Even today, nearly eighty years on, the 1940 Dunkirk evacuation still resonates. Possibly it has something to do with the British character – the way that a crushing military defeat could be turned around into a moral victory – or maybe it’s the logistical scale of the rescue (some 340,000 British, French and Belgian troops snatched from the shoreline by a raggle-taggle collection of ships and boats).
The British Expeditionary Force had found itself in trouble as soon as they landed in France. The French army were in disarray, and although the BEF could boast substantial numbers, they were quickly outgunned and outmanoeuvred by the Germans. Viscount General Gort, commander of the BEF, therefore faced a stark choice – stand and fight (and face certain capture or death) or attempt to force a retreat back to the port of Dunkirk (where hopefully as many men as possible could be rescued and live to fight another day).
The story of their rescue (and the story of the men back in England who coordinated it) is retold in this three-part 2004 drama-documentary scripted by Alex Holmes, Neil McKay and Lisa Osborne and directed by Holmes. The drama-documentary is a curious beast – often it satisfies as neither a drama or a documentary – but Dunkirk fares better than most.
The authoritative tones of Timothy Dalton as the narrator certainly helps, as does the impressive list of players. Simon Russell Beale as Winston Churchill, Benedict Cumberbatch as Lt Jimmy Langley, Phil Cornwell as Harry Noakes and Kevin McNally as Major General Harold Alexander are amongst the familiar faces on show whilst an intriguing piece of casting sees Richard Attlee play his grandfather, Clement Attlee.
Casting was key to Dunkirk‘s success, with several actors offering eerily accurate recreations of familiar historical characters. Christopher Good as Neville Chamberlain for one, although he’s overshadowed (just as Chamberlain was in real life) by Simon Russell Beale’s towering Churchill. So many good actors have had a crack at playing Winston Churchill over the years (Brian Cox being the most recent) but Russell Beale really nails the man.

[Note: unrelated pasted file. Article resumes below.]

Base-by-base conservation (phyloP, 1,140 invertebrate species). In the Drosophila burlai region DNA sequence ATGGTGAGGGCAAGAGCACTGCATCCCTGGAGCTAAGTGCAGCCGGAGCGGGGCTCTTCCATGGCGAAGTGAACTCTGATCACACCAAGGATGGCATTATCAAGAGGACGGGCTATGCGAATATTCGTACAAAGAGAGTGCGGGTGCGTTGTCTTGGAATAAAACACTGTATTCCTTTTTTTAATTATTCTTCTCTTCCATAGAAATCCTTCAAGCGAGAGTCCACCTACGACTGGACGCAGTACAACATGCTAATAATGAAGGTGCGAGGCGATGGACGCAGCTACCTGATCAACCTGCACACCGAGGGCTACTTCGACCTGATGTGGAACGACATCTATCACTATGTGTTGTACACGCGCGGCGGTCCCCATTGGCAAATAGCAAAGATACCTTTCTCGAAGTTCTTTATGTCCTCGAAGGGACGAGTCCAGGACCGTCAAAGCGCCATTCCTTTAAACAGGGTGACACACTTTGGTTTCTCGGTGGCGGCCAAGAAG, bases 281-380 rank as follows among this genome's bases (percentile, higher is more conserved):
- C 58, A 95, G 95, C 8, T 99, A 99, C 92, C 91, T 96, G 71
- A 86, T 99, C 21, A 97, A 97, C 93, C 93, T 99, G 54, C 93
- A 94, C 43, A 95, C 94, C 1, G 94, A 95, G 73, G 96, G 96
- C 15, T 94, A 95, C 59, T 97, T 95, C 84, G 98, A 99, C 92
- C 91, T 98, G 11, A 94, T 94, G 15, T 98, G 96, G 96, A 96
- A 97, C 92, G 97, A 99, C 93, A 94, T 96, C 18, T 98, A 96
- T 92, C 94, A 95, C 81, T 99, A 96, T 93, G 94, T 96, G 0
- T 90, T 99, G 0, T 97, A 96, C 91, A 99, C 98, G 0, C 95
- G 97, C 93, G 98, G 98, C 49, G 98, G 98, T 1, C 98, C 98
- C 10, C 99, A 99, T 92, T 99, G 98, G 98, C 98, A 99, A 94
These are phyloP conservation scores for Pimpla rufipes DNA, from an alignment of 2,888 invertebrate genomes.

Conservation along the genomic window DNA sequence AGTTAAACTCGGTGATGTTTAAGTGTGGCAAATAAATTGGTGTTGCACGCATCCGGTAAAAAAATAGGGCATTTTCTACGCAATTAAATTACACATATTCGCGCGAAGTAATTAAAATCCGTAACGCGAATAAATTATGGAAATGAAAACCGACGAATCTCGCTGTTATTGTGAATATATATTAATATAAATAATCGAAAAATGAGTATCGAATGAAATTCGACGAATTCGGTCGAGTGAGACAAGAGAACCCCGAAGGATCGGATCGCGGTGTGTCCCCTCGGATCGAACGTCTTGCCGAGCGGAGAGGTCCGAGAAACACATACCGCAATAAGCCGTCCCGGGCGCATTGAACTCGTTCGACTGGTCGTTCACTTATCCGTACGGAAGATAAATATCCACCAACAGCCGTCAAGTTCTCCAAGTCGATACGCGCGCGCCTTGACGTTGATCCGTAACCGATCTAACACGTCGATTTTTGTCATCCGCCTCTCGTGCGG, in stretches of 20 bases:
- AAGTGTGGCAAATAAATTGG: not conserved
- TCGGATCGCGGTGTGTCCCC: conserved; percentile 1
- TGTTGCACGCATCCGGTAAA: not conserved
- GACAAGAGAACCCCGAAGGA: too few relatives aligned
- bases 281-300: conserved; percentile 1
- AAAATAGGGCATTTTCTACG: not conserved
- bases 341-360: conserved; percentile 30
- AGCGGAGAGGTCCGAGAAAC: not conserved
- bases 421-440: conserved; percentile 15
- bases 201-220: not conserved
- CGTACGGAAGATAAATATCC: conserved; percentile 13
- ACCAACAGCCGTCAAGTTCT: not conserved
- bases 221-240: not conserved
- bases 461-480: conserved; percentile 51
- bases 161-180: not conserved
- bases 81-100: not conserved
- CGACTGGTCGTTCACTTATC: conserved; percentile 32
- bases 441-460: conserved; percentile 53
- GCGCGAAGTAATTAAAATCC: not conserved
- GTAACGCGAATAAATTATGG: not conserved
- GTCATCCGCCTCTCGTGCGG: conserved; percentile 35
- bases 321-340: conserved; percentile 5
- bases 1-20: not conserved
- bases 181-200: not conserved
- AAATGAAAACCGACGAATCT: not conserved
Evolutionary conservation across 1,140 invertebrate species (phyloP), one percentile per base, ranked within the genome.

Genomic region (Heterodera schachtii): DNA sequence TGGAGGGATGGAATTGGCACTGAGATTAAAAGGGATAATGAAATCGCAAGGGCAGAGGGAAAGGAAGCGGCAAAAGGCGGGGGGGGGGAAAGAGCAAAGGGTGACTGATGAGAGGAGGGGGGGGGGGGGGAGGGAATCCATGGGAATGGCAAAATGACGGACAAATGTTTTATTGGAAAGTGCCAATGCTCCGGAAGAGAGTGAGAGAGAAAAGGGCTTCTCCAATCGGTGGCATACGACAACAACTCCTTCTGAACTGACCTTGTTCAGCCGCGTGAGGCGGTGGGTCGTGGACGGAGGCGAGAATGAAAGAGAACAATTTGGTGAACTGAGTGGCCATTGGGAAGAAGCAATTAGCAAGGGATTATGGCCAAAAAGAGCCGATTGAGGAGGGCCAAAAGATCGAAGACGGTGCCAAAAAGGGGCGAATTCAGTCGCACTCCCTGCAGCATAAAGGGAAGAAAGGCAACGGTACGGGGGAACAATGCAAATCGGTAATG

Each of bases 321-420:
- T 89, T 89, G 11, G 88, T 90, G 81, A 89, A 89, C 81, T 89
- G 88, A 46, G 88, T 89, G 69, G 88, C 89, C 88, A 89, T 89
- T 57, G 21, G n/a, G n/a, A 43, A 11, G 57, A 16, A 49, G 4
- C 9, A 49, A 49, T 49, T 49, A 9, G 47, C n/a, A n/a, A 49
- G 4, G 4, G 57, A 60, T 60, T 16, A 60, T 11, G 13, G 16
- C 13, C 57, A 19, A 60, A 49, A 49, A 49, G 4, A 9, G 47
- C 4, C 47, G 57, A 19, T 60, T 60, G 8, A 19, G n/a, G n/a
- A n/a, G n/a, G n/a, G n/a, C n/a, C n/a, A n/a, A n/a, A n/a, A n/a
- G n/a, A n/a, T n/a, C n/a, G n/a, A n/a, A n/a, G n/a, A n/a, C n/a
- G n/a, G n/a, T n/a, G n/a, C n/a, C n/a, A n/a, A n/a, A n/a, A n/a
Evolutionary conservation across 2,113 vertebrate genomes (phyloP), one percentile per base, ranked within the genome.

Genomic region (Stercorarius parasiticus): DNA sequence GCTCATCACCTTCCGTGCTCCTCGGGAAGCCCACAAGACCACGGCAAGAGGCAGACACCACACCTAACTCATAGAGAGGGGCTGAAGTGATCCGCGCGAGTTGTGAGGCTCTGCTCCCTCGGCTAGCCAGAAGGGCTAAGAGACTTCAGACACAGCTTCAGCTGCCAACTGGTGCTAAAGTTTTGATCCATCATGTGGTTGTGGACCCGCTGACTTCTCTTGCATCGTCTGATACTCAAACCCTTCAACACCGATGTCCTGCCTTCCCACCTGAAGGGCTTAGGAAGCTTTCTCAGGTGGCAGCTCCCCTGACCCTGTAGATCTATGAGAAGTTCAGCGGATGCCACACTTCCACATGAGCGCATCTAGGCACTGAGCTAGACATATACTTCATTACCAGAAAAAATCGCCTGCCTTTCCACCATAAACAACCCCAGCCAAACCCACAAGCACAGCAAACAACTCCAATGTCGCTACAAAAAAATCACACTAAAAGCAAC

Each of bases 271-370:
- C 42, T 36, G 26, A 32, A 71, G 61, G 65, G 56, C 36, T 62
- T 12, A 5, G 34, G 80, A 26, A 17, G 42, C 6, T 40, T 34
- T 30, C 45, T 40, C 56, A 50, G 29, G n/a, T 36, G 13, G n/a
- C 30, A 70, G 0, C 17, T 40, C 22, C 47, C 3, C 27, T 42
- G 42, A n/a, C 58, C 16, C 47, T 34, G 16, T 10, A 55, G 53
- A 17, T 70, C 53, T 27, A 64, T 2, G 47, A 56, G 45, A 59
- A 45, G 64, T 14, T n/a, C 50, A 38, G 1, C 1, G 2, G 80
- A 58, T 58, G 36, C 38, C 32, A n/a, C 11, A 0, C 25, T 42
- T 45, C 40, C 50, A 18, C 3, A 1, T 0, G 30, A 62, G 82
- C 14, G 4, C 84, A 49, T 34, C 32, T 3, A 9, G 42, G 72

Russell Beale is never better than when, chairing a War Cabinet meeting, Churchill opines that “nations which go down fighting rise again. Those which surrender tamely are finished”. Later he tells his colleagues that “if this long island story of ours is to end, let it end only when each one of us is choking in his own blood upon the ground”. Russell Beale brings Churchill back to life with this classic and characteristic piece of oratory.
Alex Holmes would comment that Dunkirk wasn’t “revisionist but accurate. The notion that everyone leapt into boats at the drop of a hat to save their fellow man isn’t the whole story. There is great heroism but it is complex heroism”. This comment highlights one of the problems inherent in mounting any drama or documentary which attempts to examine the Dunkirk evacuation. Given the number of people who took part, it would clearly be wrong to treat them as simply a gestalt – they’re a group of individuals with diverse opinions and objectives.
Episode one – Retreat (original tx 18th February 2004) sees Churchill under pressure from his colleagues to sue for peace with Hitler. He refuses and orders the evacuation to begin. Private Alf Tombs (Clive Brunt) and his unit hold the Germans at bay for 48 hours, enabling many of their colleagues to escape, although this leads to their own capture. Tombs lived to tell the tale, although as he explains here, many of his comrades weren’t so fortunate. Meanwhile, Captain Bill Tennant (Adrian Rawlins), tasked with organising the operation on the ground, begins the evacuation. But when the Luftwaffe begin to attack in earnest, the situation looks grim.
Episode two – Evacuation (original tx 19th February 2004) finds the BEF on the coast of Dunkirk, awaiting rescue. But with so many men and too few ships, the Admiralty begins to requisition any craft they can find – including cockle fishing boats from Leigh-on-Sea. The heroic tale of one of the Leigh cockle boats – Renown – is featured heavily in this episode (further information on the Renown can be found here).
The final episode – Deliverance (original tx 20th February 2004) sees the embattered British still attempting to hold off the Germans. Although many troops have already been lifted off the beach, a considerable number still remain. This puts their lives in the hands of soldiers such as Lt Jimmy Langley (Benedict Cumberbatch) who attempts to delay the Germans for as long as possible. Although Langley is successful in buying more time for his colleagues he’s not so fortunate himself. Langley’s autobiography (reviewed here) looks to be a fascinating read, especially his post-Dunkirk activities.
The bare statistics of Operation Dynamo, which ran between the 27th of May and the 3rd of June 1940, are eye-opening. 338,226 troops were evacuated from Dunkirk (98,780 men were lifted from the beaches whilst 239,446 were taken from the harbour and pier). Out of the 936 ships which took part, 236 were lost and 61 were put out of action (the number of small boats who sailed on their own initiative will never be known).
Dunkirk manages to put these bald facts into perspective by concentrating on the human and heroic endeavours of that hellish week. It’s an absorbing and compelling tale brought to life across the three 60 minute episodes thanks to a mixture of fine performances and carefully selected archive footage. Arrow’s release contains all three episodes on a single DVD and – apart from subtitles – offers no additional special features. This is a slight shame, but the programme is the main thing. Dunkirk is an exceptionally well-crafted drama-documentary and comes warmly recommended.
Dunkirk is released by Arrow on the 10th of July 2017. RRP £15.99.